"We are seeing changes throughout the Arctic seabird community," said Hallvard Strøm, a Norwegian Polar Institute researcher. "Several species are going forward while others, such as the glaucous gull, are going back back sharply. The decline in glaucous gull population is disturbing because they are at the top of the food chain and an important indicator of the health status of several other species in the Arctic ecosystem."
The glaucous gull population has declined during the past few decades on Bjørnoya. Researchers now plan to determine if a decline has occurred elsewhere in Svalbard. If so, a case can be made that the glacier gull should be listed as "endangered" on Norway's Red List, according to the Norwegian Polar Institute.
The species nests in the Arctic and Bjørnøya is known as one of the birds' most important breeding areas. Therefore, the findings are troubling, according to scientists now planning to increase their monitoring of the species.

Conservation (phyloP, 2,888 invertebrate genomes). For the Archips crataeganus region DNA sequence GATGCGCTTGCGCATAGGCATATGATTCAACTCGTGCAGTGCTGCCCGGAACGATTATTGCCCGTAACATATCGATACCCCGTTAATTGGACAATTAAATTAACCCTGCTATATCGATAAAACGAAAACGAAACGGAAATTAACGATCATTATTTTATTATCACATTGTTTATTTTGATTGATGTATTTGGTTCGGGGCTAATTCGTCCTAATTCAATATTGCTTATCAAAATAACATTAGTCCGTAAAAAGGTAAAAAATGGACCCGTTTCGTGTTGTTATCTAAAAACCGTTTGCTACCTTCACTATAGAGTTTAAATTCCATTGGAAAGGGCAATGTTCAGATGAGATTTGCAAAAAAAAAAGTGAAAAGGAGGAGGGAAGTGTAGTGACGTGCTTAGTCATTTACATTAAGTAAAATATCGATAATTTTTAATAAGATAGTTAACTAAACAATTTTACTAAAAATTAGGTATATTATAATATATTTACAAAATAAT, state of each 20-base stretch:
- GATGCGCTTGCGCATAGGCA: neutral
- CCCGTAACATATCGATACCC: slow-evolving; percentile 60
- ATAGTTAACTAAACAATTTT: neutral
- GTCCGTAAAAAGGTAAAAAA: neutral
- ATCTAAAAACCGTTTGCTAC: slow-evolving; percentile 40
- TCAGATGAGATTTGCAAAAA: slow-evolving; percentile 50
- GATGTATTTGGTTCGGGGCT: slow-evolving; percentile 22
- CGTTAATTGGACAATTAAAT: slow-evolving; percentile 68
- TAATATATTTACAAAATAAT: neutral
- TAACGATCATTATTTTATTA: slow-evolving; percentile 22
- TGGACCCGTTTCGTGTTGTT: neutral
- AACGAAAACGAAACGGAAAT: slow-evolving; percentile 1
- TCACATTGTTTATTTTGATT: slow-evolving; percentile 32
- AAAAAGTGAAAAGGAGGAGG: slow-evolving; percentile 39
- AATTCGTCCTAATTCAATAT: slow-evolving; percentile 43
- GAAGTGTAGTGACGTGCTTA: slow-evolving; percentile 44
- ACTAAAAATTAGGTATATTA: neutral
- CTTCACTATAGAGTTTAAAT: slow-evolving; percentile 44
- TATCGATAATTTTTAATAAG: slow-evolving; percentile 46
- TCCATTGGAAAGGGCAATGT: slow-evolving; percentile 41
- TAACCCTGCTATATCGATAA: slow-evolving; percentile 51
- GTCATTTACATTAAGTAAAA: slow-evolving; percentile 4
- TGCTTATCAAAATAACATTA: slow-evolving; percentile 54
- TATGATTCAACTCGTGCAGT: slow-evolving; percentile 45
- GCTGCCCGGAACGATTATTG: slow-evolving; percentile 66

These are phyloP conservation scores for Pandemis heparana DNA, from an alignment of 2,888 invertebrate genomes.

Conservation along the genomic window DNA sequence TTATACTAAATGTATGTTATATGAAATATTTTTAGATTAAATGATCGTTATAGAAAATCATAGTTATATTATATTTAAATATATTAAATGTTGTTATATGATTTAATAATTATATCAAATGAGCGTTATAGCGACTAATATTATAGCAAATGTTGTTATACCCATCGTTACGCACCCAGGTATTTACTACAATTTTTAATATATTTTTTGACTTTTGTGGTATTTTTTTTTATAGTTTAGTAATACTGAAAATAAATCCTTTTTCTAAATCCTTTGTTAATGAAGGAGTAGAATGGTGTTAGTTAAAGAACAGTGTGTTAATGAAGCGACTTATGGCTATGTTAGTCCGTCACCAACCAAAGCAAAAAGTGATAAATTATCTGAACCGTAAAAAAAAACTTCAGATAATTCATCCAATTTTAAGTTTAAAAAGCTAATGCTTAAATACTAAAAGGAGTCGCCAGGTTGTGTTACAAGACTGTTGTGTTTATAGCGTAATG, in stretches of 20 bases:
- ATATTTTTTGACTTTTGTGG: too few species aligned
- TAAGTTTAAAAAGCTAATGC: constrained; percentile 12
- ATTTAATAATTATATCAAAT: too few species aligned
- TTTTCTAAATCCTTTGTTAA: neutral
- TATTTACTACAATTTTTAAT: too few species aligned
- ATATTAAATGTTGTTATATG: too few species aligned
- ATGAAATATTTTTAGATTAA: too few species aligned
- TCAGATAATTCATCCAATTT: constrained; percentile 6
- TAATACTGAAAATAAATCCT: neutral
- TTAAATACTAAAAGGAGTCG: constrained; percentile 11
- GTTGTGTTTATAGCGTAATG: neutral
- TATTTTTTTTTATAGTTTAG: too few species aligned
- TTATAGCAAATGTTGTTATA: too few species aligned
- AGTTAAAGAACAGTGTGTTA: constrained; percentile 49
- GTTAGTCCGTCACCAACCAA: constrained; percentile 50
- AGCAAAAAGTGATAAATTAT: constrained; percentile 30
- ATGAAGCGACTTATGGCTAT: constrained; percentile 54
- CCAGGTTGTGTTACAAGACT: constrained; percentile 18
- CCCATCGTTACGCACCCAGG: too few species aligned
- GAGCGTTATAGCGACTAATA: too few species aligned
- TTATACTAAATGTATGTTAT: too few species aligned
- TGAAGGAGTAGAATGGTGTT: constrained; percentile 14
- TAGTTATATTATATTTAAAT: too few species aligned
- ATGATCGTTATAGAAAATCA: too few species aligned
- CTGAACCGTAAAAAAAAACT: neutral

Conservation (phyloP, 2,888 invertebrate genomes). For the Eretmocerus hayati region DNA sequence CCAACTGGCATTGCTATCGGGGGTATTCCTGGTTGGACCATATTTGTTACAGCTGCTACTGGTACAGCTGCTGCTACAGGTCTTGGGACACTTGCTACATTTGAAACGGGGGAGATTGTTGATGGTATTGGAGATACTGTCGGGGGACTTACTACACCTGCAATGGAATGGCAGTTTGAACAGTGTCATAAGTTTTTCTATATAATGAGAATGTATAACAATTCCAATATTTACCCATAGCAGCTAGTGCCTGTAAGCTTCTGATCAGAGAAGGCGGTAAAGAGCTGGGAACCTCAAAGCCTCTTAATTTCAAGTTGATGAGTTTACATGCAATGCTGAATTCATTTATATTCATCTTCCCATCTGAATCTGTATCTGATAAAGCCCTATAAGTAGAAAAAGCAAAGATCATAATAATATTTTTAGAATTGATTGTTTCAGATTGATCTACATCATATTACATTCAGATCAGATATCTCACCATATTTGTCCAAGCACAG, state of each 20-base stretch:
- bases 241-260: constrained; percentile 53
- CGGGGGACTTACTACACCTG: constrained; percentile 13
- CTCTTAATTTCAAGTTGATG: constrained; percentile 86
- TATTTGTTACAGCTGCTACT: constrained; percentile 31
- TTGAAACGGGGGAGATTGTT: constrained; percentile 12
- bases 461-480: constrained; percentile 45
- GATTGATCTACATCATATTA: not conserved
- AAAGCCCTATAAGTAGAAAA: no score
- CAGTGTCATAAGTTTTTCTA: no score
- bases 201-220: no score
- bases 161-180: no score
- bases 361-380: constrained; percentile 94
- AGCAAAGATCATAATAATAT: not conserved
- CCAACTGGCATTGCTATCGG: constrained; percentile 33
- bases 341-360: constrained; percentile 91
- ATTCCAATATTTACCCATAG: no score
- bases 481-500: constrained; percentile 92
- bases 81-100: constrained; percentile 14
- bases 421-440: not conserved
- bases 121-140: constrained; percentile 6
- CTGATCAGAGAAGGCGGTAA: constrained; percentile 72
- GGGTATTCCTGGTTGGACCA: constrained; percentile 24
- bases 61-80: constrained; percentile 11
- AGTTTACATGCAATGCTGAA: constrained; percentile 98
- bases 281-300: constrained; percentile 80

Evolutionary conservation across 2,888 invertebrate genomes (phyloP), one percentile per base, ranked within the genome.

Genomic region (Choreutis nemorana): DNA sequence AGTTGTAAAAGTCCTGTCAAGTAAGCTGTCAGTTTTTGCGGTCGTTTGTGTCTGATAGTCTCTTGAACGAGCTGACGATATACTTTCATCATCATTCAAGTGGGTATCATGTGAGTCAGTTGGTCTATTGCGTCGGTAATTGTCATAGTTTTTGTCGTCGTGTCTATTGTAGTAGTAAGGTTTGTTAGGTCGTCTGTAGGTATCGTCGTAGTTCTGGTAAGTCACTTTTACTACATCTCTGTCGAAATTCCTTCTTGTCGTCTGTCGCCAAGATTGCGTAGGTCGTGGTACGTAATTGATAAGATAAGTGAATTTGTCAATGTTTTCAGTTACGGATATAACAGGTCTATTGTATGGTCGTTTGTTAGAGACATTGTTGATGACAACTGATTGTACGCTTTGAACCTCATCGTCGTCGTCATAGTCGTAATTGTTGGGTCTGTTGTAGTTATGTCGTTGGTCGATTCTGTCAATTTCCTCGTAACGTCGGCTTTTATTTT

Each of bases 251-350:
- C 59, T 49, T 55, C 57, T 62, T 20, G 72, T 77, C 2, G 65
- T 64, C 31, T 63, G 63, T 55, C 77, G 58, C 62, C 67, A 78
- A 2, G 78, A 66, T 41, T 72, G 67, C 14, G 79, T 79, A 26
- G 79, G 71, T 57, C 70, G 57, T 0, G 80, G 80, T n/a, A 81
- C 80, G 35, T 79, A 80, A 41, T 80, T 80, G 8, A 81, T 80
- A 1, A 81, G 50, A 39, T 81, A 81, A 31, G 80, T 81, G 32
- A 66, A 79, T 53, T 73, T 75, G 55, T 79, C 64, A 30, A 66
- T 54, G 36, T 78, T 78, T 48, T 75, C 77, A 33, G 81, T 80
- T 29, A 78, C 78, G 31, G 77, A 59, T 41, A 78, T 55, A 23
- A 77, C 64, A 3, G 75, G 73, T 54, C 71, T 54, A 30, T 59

Higher mortality rate
In addition to climate change and food shortages being key reasons for the population decrease, researchers state environmental contaminants pose an increasing threat.
Research has previously demonstrated higher death rates are caused by toxins, with birds with high levels of pollutants approaching a mortality rate of nearly 50 percent. New research also shows the glaucous gull populations in Canada and in Iceland have declined, while figures in Alaska, Greenland and Russia are uncertain.
The birds are among 22 Arctic seabird species the Arctic Council is proposing to give priority to for future monitoring.
"It is necessary to intensify the monitoring of glaucous gulls in the future to get a better understanding of the reasons for the population changes," Strøm declared at the polar institute's website. "We are making good progress in this work, but we still have some unanswered questions including, among other things, we want to combine the survey of breeding areas with study of winter migration for possible impacts."
Translated by Mark Sabbatini